» This Story:Read +| Comments

For GOP, a Case of Misshapen Identity

Discussion Policy
Comments that include profanity or personal attacks or other inappropriate comments or material will be removed from the site. Additionally, entries that are unsigned or contain "signatures" by someone other than the actual author will be removed. Finally, we will take steps to block users who violate any of our posting standards, terms of use or privacy policies or any other policies governing this site. Please review the full rules governing commentaries and discussions. You are fully responsible for the content that you post.
Washington Post Staff Writer
Thursday, January 29, 2009; Page C01

Who am I? Why am I? Where am I going?

This Story

So very, very much for the Republican to ponder in this Winter of the Democrats' Contentment. So many questions. Even the reliable color scheme has gone blurry. Isn't that big-shot GOP strategist Alex Castellanos swirling Republican red with Democrat blue, and coming up with a Washington consulting shop called -- heavens! -- "Purple?" Why, yes.

"Sit tight," the new firm's Web site says. "We are still mixing the colors."

What's next? Republican tie-dye?

So many questions.

"We're in this rebuilding time," Monica Notzon, a Washington-based Republican fundraiser, helpfully explained this month. "Trying to figure out who we are."

It is into this new world order, this Washington version of an existential whorl, that a steadfastly loyal group of Republicans descend this week, skidding into an iced-over landscape and holing up at the Capital Hilton beginning yesterday for a four-day winter meeting of the Republican National Committee. (Not to be missed on the restorative agenda: a "Reboot the RNC" open house.) They've themed the whole get-together "Republican for a Reason," and left it at that.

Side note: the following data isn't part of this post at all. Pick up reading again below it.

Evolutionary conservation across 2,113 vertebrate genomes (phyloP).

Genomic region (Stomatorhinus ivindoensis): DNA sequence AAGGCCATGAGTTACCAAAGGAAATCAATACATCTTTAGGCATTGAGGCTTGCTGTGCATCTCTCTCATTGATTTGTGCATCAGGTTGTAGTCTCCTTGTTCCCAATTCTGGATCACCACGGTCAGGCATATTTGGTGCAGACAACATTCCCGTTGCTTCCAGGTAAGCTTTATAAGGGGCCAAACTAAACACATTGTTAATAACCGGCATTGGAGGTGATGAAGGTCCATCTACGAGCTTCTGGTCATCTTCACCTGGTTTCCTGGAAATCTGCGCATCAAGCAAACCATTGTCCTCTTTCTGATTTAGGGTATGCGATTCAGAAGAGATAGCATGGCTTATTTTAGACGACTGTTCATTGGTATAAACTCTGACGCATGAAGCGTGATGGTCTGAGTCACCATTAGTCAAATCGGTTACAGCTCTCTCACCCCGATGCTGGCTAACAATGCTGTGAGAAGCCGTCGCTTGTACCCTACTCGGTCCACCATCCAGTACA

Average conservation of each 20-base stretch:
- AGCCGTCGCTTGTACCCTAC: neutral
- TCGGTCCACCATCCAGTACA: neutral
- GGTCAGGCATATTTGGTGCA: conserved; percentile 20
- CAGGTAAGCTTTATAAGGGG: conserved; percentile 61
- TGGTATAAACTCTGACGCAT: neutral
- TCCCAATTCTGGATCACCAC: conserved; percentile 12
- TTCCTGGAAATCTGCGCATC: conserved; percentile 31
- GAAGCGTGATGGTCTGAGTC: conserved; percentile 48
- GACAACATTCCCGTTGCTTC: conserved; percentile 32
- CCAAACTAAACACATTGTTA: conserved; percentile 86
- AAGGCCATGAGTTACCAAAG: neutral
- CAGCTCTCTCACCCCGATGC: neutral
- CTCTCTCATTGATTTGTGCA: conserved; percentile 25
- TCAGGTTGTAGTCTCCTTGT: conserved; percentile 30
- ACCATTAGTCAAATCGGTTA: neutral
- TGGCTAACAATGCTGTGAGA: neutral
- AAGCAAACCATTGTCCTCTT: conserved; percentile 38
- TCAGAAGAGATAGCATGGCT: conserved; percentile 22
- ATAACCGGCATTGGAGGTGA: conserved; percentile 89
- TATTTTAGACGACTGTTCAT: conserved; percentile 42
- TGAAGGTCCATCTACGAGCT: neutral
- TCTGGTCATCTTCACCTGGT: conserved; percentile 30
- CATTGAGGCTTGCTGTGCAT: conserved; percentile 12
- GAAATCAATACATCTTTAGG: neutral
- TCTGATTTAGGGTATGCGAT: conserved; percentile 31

"Republican for a reason?" says Stephen Scheffler, a committeeman from Iowa, pausing before a banner carrying the slogan. "I don't know what that means."

This is not an occasion for high-fives. The committee is getting together to choose a new chairman, settling an unusually intense competition that includes former Maryland lieutenant governor and current omnipresent talking head Michael Steele. It will also consider whether to issue a call to put the kibosh on President Obama's stimulus plan and any future industry bailouts. A few young women in blue T-shirts hand out stickers promoting a candidate for chairman, Saul Anuzis, of Michigan. None of the other candidates seem to bother.

The members linger over soup in the hotel restaurant and chat quietly in the hallway. Ron Kaufman -- a committeeman who was tight with Daddy Bush -- tries to sell a couple of fellow members on the virtues of Ayn Rand's "The Fountainhead." Eventually the group files behind closed doors to commiserate in secret. Beginning today it will open things up for publicly consumable speechifying.

These committeemen and committeewomen -- including a bunch of new, mostly conservative members -- land in a capital that used to be theirs. Oh, things were sweeeet when their krewe got together back in 2005, when they had both houses of Congress and the White House, and their newly minted chairman, Ken Mehlman, was making dynasty rumblings, declaring a crusade for "a durable majority." This time, Washington is a place where Democrats seem to have the mojo and where just a few days ago the yuksters at the bars up in Adams Morgan were smashing elephant piƱatas and spearing elephant dartboards.

All the Obama love in the air isn't helping their moods, either. Jim Bopp, a committeeman from the Great State of Indiana, grumbled before coming into town that "there's kind of a 'Kumbaya' feeling in the country."


CONTINUED     1           >

» This Story:Read +| Comments
© 2009 The Washington Post Company